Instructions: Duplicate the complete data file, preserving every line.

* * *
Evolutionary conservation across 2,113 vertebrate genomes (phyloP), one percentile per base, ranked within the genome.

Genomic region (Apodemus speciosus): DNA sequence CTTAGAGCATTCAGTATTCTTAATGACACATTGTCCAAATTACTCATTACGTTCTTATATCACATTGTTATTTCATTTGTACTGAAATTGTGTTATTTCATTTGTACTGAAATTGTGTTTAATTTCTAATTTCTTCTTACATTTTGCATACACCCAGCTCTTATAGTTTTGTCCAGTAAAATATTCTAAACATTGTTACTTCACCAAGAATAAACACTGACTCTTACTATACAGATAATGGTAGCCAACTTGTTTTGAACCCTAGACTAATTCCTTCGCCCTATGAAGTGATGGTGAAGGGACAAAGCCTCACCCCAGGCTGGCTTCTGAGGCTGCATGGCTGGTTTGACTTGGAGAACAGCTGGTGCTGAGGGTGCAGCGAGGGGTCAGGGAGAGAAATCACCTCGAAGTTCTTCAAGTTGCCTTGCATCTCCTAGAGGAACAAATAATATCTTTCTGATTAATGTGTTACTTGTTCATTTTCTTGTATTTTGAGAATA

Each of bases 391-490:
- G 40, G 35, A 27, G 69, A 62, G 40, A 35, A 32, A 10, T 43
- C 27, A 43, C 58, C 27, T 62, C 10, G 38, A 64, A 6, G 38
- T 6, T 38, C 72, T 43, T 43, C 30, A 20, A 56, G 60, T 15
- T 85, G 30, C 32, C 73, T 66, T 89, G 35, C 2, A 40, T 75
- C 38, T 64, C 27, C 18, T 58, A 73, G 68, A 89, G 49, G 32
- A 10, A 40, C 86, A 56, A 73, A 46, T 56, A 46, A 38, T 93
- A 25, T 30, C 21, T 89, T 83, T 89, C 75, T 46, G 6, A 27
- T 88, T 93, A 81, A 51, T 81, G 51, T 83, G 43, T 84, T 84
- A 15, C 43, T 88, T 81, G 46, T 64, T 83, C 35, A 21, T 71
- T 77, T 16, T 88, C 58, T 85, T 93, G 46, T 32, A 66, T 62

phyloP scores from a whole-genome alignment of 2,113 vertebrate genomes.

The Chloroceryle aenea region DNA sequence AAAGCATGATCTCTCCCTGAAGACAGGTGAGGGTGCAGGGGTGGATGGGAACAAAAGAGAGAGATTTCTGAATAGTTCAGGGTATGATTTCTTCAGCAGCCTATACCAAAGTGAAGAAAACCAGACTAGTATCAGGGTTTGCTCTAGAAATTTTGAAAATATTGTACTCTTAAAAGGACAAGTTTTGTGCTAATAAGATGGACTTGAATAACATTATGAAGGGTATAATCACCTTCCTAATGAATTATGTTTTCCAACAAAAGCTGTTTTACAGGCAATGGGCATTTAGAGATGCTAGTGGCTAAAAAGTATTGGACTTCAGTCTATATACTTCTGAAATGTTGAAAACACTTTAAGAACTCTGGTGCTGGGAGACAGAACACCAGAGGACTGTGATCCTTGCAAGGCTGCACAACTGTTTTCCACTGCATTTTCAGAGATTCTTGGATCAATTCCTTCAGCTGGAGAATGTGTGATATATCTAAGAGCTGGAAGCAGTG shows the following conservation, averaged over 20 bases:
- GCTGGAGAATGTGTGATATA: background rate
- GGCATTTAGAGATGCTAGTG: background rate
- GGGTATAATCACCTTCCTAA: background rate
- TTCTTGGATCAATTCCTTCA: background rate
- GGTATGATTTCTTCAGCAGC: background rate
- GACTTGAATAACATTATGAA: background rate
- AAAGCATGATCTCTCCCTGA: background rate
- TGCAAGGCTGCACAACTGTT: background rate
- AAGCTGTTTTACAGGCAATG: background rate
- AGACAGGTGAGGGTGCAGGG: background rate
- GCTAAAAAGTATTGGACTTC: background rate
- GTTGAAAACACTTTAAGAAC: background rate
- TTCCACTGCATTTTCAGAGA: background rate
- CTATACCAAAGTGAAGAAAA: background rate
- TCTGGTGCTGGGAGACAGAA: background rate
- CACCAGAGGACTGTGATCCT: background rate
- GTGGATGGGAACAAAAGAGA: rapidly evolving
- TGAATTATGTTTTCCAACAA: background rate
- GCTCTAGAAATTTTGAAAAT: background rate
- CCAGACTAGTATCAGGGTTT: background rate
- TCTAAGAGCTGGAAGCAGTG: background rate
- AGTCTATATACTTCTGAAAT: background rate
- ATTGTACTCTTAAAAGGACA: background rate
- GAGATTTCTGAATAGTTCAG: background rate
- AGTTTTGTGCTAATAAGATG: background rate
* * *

Evolutionary conservation across 2,113 vertebrate genomes (phyloP), one percentile per base, ranked within the genome.

Genomic region (Apodemus speciosus): DNA sequence CTTAGAGCATTCAGTATTCTTAATGACACATTGTCCAAATTACTCATTACGTTCTTATATCACATTGTTATTTCATTTGTACTGAAATTGTGTTATTTCATTTGTACTGAAATTGTGTTTAATTTCTAATTTCTTCTTACATTTTGCATACACCCAGCTCTTATAGTTTTGTCCAGTAAAATATTCTAAACATTGTTACTTCACCAAGAATAAACACTGACTCTTACTATACAGATAATGGTAGCCAACTTGTTTTGAACCCTAGACTAATTCCTTCGCCCTATGAAGTGATGGTGAAGGGACAAAGCCTCACCCCAGGCTGGCTTCTGAGGCTGCATGGCTGGTTTGACTTGGAGAACAGCTGGTGCTGAGGGTGCAGCGAGGGGTCAGGGAGAGAAATCACCTCGAAGTTCTTCAAGTTGCCTTGCATCTCCTAGAGGAACAAATAATATCTTTCTGATTAATGTGTTACTTGTTCATTTTCTTGTATTTTGAGAATA

Each of bases 391-490:
- G 40, G 35, A 27, G 69, A 62, G 40, A 35, A 32, A 10, T 43
- C 27, A 43, C 58, C 27, T 62, C 10, G 38, A 64, A 6, G 38
- T 6, T 38, C 72, T 43, T 43, C 30, A 20, A 56, G 60, T 15
- T 85, G 30, C 32, C 73, T 66, T 89, G 35, C 2, A 40, T 75
- C 38, T 64, C 27, C 18, T 58, A 73, G 68, A 89, G 49, G 32
- A 10, A 40, C 86, A 56, A 73, A 46, T 56, A 46, A 38, T 93
- A 25, T 30, C 21, T 89, T 83, T 89, C 75, T 46, G 6, A 27
- T 88, T 93, A 81, A 51, T 81, G 51, T 83, G 43, T 84, T 84
- A 15, C 43, T 88, T 81, G 46, T 64, T 83, C 35, A 21, T 71
- T 77, T 16, T 88, C 58, T 85, T 93, G 46, T 32, A 66, T 62

phyloP scores from a whole-genome alignment of 2,113 vertebrate genomes.

The Chloroceryle aenea region DNA sequence AAAGCATGATCTCTCCCTGAAGACAGGTGAGGGTGCAGGGGTGGATGGGAACAAAAGAGAGAGATTTCTGAATAGTTCAGGGTATGATTTCTTCAGCAGCCTATACCAAAGTGAAGAAAACCAGACTAGTATCAGGGTTTGCTCTAGAAATTTTGAAAATATTGTACTCTTAAAAGGACAAGTTTTGTGCTAATAAGATGGACTTGAATAACATTATGAAGGGTATAATCACCTTCCTAATGAATTATGTTTTCCAACAAAAGCTGTTTTACAGGCAATGGGCATTTAGAGATGCTAGTGGCTAAAAAGTATTGGACTTCAGTCTATATACTTCTGAAATGTTGAAAACACTTTAAGAACTCTGGTGCTGGGAGACAGAACACCAGAGGACTGTGATCCTTGCAAGGCTGCACAACTGTTTTCCACTGCATTTTCAGAGATTCTTGGATCAATTCCTTCAGCTGGAGAATGTGTGATATATCTAAGAGCTGGAAGCAGTG shows the following conservation, averaged over 20 bases:
- GCTGGAGAATGTGTGATATA: background rate
- GGCATTTAGAGATGCTAGTG: background rate
- GGGTATAATCACCTTCCTAA: background rate
- TTCTTGGATCAATTCCTTCA: background rate
- GGTATGATTTCTTCAGCAGC: background rate
- GACTTGAATAACATTATGAA: background rate
- AAAGCATGATCTCTCCCTGA: background rate
- TGCAAGGCTGCACAACTGTT: background rate
- AAGCTGTTTTACAGGCAATG: background rate
- AGACAGGTGAGGGTGCAGGG: background rate
- GCTAAAAAGTATTGGACTTC: background rate
- GTTGAAAACACTTTAAGAAC: background rate
- TTCCACTGCATTTTCAGAGA: background rate
- CTATACCAAAGTGAAGAAAA: background rate
- TCTGGTGCTGGGAGACAGAA: background rate
- CACCAGAGGACTGTGATCCT: background rate
- GTGGATGGGAACAAAAGAGA: rapidly evolving
- TGAATTATGTTTTCCAACAA: background rate
- GCTCTAGAAATTTTGAAAAT: background rate
- CCAGACTAGTATCAGGGTTT: background rate
- TCTAAGAGCTGGAAGCAGTG: background rate
- AGTCTATATACTTCTGAAAT: background rate
- ATTGTACTCTTAAAAGGACA: background rate
- GAGATTTCTGAATAGTTCAG: background rate
- AGTTTTGTGCTAATAAGATG: background rate